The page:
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Lingnan University Liberal Arts Conference 2009 - "The Coming-of-Age for Liberal Arts Education in 21st Century Asia-Pacific"

19 May 2009 (Tuesday)

Opening Address by Mr Michael V STONE, JP
Secretary-General, University Grants Committee

The Honourable Bernard Chan, Professor Chan, Professor Oxtoby, Professor McCagg, ladies and gentlemen,

A very good morning to you all. It is indeed my pleasure to give a few words at the opening of this excellent occasion, where great minds from different places come together to consider the best form Liberal Arts Education should take in the Asia-Pacific region. As I am eager to listen to our distinguished speakers this morning about their inspiring visions and experience - and I am sure you equally are - I will not stand between you and them for long.

Just as the functions and forms of tertiary education constantly undergo substantial changes in response to evolving social needs, people's understanding - and expectations - towards Liberal Arts Education is seldom static. Albert Einstein said some 80 years ago that,

"The value of an education in a liberal arts college is not learning of many facts but the training of the mind to think something that cannot be learned from textbooks."

Indeed, as echoed by one of Winston Churchill's famous quotes, "The first duty of a university is to teach wisdom not trade; character not technicalities." It would be far from desirable if the higher education sector were only to produce professionals spoon-fed with text-book knowledge but not capable of thinking critically and independently.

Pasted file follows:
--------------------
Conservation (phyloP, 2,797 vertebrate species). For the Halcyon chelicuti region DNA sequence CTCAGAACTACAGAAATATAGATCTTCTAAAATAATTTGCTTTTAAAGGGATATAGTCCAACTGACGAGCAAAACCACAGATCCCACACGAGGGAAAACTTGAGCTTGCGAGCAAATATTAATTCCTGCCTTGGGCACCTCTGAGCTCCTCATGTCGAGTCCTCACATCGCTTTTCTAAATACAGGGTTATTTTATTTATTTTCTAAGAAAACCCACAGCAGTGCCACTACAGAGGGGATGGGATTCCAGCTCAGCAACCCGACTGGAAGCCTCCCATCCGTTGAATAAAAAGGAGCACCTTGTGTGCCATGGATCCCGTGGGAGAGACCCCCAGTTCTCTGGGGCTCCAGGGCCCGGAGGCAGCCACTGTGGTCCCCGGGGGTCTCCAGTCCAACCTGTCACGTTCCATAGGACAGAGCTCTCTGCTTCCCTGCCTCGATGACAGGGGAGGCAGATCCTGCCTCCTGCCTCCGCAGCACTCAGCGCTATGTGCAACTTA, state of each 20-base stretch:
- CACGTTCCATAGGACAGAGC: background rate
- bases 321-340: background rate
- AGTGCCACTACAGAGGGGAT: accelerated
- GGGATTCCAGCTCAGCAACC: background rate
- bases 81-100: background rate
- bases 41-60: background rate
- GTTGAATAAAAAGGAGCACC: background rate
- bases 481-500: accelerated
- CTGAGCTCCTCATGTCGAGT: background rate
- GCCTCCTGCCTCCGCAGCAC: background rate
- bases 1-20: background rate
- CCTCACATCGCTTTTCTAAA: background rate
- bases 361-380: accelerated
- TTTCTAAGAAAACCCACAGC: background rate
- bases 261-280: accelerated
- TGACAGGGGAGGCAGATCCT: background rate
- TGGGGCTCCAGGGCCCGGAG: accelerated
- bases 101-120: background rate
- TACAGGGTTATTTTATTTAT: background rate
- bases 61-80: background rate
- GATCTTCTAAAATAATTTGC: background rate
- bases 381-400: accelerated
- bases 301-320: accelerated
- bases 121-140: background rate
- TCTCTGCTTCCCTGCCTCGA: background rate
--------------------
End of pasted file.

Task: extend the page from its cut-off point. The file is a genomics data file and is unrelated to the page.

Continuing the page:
But in this more and more complex and specialised world of the 21st century, how much of Einstein's and Churchill's wisdom is still relevant and applicable?

The Annapolis Group - an organisation gathering over a hundred of leading American liberal arts colleges - pronounced in its founding statement in 1993 that,

"The purpose of a liberal arts education is to develop the personal and intellectual capacities of an individual by expanding his or her capacity to think clearly and critically, to judge wisely, to act humanely, responsibly and collaboratively, and to communicate effectively; and in pursuing these goals, a liberal arts education offers the most effective preparation in an ever-changing world for a lifetime of meaningful and productive work, commitment to civic and community leadership, and personal growth and happiness."

Apparently time has not eroded, but rather much expanded, the noble spirit of Liberal Arts Education. The underpinning philosophy of Liberal Arts Education still evidently lies upon its distinction from specialist training, and prides over its ability to instil a wide array of transferable competencies that are relevant to many aspects of life and conducive to the development of meaningful careers.